Birmingham researcher wins prestigious Ralf Dahrendorf Prize for Children Born of War project

The Children of War team sitting on a bench
(L-R) Barbara Stelzl-Marx, Sabine Lee and Heide Glaesmer

The research project Children Born of War (CHIBOW), co-ordinated by Professor Sabine Lee of the Department of History in partnership with the University of Leipzig, has been awarded this year’s Ralf Dahrendorf Prize for European research by the German Federal Ministry of Education and Research (BMBF). It is one of five projects to receive 50,000 euros each.


The Ralf Dahrendorf Prize honours excellent research and supports the communication of scientific results to the public. Every two years, the BMBF awards prizes to researchers participating in the EU framework programme for research who have achieved exceptional success.

Children Born Of War – Past, Present, Future, saw researchers from eleven research institutions in the European Union studied the life courses of children, fathered by foreign soldiers and born to local mothers, who were conceived during and after armed conflicts – a topic about which families, local communities and entire societies, often remain silent. Examples include children of the occupations during and after the Second World War in Germany and Austria, or children conceived through rape during the Bosnian War.

Professor Lee said: At its core, this doctoral research network was as much about progressing our knowledge about the experiences of children born of war as it was about training a generation of international and interdisciplinary researchers as it was about participatory approaches that allowed children born of war themselves to shape the research agenda and the dissemination of new knowledge to their own home communities and beyond. We are excited about this award that will allow us to build on the extensive network of academic and third-sector partners to broaden and deepen this dissemination further.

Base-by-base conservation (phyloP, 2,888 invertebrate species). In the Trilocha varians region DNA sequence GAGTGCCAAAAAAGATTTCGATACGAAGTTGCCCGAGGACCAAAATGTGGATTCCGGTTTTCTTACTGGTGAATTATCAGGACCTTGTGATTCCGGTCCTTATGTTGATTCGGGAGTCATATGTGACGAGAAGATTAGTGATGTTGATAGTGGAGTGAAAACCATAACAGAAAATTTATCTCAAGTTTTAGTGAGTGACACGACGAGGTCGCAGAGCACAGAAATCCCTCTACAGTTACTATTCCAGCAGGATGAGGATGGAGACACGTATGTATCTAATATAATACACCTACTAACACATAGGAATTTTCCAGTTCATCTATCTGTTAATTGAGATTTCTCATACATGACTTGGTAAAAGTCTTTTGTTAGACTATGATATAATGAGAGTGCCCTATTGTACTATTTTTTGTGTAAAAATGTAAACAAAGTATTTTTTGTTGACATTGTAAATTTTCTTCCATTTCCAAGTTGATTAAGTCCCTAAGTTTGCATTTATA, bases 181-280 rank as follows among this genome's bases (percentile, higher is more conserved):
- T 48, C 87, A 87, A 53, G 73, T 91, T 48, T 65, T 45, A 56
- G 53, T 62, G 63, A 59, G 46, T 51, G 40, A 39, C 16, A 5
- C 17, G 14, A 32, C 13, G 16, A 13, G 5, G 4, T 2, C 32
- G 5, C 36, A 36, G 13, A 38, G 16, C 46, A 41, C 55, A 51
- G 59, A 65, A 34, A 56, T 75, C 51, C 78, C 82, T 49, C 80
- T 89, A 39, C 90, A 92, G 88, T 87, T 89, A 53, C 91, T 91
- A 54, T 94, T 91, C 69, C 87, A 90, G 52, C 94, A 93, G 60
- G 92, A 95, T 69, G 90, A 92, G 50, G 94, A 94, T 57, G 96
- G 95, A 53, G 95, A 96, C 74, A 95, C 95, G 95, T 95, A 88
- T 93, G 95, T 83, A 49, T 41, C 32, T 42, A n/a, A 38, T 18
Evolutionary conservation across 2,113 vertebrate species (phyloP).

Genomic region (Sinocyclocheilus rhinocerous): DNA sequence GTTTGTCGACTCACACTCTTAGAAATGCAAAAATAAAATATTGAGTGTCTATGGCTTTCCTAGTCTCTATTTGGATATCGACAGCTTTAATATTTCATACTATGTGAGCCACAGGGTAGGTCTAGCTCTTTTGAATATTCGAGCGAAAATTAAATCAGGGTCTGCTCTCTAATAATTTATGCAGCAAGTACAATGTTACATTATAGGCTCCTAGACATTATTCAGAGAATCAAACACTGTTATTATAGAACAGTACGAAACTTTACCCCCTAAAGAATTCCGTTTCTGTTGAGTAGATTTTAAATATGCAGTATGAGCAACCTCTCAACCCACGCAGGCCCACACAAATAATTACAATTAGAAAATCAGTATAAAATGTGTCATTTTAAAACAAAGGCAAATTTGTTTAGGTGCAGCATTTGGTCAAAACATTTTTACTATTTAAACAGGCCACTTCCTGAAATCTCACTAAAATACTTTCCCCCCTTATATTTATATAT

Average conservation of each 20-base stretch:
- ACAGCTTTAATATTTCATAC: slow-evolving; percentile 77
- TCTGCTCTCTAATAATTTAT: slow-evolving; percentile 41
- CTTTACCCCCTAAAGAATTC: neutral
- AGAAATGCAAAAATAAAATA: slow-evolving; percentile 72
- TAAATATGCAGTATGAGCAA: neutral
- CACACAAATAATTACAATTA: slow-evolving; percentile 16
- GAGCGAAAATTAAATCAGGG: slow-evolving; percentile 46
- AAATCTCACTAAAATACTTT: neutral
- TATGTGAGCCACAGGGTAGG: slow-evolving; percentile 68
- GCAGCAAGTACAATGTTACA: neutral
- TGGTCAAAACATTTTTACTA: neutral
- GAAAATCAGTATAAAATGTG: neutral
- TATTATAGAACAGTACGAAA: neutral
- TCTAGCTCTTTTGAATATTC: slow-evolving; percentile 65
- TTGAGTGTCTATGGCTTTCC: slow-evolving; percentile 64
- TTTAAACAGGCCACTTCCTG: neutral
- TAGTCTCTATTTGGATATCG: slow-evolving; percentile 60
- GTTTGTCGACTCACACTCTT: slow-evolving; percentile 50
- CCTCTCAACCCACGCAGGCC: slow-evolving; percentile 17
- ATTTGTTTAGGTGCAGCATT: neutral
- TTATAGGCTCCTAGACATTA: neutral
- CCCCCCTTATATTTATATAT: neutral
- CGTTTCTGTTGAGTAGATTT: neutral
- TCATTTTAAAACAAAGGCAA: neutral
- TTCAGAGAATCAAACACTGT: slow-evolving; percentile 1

Professor Heide Glaesmer, working group lead for psychotraumatology and migration research at University of Leipzig, said: “I am delighted to receive this award, which honours the work of 15 researchers from various European institutions and will now bring our research findings to the attention of the public. We intend to use the prize money to initiate an interactive European theatre project that communicates the diverse and frequently challenging experiences of children born of war, and thereby we hope to contribute to overcoming the silence that surrounds children born of war in post-conflict societies.